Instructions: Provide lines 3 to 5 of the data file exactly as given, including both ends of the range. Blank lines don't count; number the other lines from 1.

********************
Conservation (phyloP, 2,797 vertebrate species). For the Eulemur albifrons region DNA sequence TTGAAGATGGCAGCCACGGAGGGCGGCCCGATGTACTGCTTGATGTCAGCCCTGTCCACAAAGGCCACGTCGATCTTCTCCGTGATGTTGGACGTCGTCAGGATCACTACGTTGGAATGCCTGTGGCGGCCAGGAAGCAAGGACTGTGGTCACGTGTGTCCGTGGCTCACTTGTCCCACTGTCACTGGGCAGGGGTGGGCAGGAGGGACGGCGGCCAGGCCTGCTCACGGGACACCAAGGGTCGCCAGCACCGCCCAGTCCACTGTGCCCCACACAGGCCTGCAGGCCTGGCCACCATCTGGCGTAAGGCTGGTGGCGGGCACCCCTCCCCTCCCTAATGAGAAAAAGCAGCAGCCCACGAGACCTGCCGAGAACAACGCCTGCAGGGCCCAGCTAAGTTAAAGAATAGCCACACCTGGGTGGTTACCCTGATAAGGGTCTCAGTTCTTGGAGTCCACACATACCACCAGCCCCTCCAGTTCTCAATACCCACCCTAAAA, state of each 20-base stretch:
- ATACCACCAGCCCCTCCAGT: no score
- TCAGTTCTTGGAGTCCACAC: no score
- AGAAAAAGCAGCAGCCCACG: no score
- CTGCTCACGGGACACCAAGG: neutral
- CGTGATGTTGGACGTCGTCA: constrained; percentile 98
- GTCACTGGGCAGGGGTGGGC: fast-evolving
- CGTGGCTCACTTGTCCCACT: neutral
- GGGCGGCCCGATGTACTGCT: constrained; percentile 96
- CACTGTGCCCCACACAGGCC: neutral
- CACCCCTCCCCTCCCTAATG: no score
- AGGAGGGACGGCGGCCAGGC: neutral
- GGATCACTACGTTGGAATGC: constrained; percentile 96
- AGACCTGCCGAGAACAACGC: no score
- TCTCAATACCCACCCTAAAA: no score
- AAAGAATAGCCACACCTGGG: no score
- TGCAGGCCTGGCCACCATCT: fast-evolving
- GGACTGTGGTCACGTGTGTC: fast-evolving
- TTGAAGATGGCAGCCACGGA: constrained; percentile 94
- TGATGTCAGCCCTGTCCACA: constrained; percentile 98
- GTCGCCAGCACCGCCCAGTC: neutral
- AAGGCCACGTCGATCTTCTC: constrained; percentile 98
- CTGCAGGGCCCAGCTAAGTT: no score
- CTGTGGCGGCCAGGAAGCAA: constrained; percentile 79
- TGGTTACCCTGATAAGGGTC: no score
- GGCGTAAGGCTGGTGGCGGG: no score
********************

- TCAGTTCTTGGAGTCCACAC: no score
- AGAAAAAGCAGCAGCCCACG: no score
- CTGCTCACGGGACACCAAGG: neutral